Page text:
• Bob Dylan (vocal & guitar)
  • Justin Poskin (guitar)
  • Tony Marsico (bass)
  • Chalo Quintana (drums).

Originally recorded in 1983 for the album “Infidels”,Foot Of Pride” had been dropped from that album because neither Dylan nor the album’s producer, Mark Knopfler, seemed particularly happy with it, even though they’d recorded more than a half-dozen takes of it. Perhaps their dissatisfaction with it had to do with the song’s lyrics, which were a stern warning, couched in religious terms, to a woman who was full of the sin of pride, and/or with the way the song was performed, which was rather restrained, even disinterested (the harmonica solos were especially weak).
According to his “Great Lyrics and Jukebox Hits” list, on which he’d placed Dylan’s “Foot of Pride,” Lou said that he found the song “fucking funny” because “there’s a lot of anger” in it. And there is indeed a lot of anger in it, at least on the part of the song’s narrator (and presumably its author, too). But isn’t this seeing the finger that points instead of what the finger is pointing to? What about those who have let “the foot of pride” come upon them? Lou himself could certainly be accused of taking a great deal of pride in himself and his accomplishments. “My week beats your year,” he’d boasted in the liner notes to Metal Machine Music. “My bullshit is worth more than other’s people’s diamonds,” he’d told Lester Bangs. And so, when Lou Reed got onstage to sing “Foot of Pride,” it was more than not obvious and more than a little anomalous. Performed at the Bob Dylan Tribute Concert, Madison Square Garden, NYC, 16 10 1992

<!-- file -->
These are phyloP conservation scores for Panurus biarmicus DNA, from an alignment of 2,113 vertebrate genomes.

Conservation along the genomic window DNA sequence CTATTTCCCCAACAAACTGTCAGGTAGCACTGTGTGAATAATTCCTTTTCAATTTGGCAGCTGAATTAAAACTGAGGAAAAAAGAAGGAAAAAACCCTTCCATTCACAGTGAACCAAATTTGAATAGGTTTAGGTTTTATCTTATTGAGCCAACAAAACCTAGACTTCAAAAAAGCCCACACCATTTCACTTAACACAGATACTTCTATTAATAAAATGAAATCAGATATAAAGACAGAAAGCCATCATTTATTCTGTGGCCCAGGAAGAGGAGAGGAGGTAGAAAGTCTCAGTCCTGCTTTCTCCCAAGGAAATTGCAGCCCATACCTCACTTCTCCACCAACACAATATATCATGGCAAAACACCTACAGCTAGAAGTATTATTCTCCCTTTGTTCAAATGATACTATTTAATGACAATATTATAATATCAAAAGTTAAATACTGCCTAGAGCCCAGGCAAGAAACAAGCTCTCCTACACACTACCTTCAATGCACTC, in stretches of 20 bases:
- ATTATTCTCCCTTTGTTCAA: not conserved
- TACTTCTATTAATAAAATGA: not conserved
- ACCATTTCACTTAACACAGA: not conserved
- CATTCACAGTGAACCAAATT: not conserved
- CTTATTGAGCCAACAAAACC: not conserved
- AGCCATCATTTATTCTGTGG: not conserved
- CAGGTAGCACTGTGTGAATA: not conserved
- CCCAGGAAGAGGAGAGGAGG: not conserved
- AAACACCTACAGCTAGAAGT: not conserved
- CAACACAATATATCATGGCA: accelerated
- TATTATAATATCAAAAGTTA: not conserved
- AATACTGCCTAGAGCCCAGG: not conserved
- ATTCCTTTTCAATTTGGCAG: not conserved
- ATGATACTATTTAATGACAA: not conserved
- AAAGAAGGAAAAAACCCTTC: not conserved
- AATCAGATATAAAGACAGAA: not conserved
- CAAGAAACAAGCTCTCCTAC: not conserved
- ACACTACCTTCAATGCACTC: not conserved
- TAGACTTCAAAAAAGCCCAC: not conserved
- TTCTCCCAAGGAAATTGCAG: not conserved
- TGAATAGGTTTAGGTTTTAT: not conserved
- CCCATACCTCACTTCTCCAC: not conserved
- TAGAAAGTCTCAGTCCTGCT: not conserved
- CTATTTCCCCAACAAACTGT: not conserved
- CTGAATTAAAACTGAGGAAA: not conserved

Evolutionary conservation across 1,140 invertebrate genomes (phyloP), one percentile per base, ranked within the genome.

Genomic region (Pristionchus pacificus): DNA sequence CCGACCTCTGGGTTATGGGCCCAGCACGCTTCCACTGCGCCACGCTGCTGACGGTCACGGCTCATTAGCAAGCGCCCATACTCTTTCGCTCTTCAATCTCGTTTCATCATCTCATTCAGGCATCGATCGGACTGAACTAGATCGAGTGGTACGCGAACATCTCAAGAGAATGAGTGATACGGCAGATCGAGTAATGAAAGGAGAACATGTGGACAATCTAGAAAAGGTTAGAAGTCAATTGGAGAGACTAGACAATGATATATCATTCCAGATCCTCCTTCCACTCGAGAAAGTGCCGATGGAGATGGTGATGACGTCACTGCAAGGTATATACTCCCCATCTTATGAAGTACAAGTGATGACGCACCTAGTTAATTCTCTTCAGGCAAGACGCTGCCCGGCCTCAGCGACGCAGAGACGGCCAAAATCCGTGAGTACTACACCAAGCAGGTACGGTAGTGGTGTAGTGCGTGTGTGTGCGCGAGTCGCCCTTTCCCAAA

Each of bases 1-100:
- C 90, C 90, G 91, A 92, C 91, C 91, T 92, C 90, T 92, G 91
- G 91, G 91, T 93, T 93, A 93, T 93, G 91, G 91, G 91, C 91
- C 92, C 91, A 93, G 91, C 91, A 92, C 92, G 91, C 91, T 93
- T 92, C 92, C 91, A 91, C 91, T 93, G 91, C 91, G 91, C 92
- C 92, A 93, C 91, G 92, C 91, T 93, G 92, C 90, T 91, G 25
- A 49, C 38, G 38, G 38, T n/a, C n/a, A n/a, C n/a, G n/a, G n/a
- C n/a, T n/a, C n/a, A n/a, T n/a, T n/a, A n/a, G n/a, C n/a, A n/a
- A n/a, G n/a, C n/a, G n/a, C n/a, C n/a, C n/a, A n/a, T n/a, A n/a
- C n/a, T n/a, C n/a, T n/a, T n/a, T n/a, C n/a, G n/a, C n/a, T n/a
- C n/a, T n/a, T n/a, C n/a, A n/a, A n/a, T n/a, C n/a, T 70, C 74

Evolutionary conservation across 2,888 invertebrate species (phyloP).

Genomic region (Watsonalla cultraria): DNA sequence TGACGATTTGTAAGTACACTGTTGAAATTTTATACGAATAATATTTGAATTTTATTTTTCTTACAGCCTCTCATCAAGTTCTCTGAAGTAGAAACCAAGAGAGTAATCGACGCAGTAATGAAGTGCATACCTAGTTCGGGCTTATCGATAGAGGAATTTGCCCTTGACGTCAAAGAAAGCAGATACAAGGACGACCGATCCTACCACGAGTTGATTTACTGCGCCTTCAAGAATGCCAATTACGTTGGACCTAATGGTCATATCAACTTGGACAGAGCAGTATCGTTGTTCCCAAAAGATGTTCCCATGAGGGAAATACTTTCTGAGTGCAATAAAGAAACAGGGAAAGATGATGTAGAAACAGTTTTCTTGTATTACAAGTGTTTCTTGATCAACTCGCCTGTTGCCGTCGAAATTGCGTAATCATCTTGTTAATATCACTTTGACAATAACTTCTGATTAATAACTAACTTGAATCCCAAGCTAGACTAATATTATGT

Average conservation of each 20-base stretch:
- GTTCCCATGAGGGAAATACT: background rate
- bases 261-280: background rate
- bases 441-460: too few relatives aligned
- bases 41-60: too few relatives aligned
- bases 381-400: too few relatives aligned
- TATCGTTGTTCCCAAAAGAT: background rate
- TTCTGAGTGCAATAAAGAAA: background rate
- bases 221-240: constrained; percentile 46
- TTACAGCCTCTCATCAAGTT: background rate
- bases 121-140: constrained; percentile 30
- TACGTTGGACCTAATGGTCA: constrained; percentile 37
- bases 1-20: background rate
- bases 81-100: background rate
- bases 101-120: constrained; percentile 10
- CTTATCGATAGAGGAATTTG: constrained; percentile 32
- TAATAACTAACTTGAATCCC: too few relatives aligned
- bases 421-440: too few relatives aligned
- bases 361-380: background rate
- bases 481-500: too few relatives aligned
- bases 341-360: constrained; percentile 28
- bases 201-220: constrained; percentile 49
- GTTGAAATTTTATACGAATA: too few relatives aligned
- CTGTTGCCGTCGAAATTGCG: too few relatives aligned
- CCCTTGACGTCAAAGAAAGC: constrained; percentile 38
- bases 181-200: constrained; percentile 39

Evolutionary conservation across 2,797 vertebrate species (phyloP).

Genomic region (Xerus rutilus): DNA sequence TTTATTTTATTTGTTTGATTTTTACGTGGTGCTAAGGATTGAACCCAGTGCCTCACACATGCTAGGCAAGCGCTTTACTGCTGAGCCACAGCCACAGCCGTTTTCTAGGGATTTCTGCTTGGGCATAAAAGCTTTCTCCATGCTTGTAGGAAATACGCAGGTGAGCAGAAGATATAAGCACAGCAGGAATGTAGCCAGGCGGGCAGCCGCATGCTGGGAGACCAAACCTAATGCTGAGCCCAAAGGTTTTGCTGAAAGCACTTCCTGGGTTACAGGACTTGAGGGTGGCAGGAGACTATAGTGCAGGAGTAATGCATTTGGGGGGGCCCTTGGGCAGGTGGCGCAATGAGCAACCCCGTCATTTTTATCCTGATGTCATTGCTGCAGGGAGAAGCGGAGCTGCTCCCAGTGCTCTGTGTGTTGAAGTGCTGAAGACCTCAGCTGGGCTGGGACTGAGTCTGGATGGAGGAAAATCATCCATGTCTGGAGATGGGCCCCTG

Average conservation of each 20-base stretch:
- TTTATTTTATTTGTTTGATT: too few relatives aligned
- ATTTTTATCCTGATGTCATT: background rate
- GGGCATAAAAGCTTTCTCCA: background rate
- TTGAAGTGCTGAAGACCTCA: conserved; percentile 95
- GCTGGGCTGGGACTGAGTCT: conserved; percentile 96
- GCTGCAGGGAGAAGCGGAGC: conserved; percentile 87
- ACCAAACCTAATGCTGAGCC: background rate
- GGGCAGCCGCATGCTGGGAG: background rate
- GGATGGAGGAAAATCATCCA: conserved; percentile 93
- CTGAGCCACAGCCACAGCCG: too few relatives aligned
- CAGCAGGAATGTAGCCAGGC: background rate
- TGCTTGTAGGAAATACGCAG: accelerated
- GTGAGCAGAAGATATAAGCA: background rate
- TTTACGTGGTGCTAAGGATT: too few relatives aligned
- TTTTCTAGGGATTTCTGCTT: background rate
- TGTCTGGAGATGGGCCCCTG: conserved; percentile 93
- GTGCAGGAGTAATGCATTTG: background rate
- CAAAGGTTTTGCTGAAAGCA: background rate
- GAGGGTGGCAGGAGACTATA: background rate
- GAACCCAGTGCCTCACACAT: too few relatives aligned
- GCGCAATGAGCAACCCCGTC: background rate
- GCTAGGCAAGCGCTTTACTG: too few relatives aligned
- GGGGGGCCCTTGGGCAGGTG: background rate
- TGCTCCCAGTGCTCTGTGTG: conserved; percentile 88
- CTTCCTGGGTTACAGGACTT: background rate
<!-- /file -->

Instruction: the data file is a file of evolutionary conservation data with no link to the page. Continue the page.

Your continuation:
His version of the song was not a careful handling of a fragile museum piece. In fact, he made a couple of important changes to it. He changed “when your foot of pride comes down” to “when the foot of pride comes down,” which shifted not only the agent of this action, but also its meaning: instead of it being the woman who was taking a step full of pride, it was now God who was crushing her underneath His foot. And he changed the sound of the music: instead of being a restrained piece of folk rock, with a harmonica taking the solos, it was now a forceful rocker, with snarling guitars boiling and soloing.
But the biggest change – the thing that made Lou’s version unforgettable – was his singing. More than just animated or even agitated, it was ferocious, and not just in the choruses, when he sang “Hey, hey, hey, hey,” but also in the verses and especially in the second half of the song. When he thundered “No!” in answer to the question “Will they teach you how to enter into the gates of Paradise?” – when he broke up the line “Struck down by the strength of the will” into “Struck! Down! By! The! Strength! Of the will!” – he didn’t sound like a self-righteous rock singer or a preacher hypocritically predicting ruin for some other person. He sounded like God himself.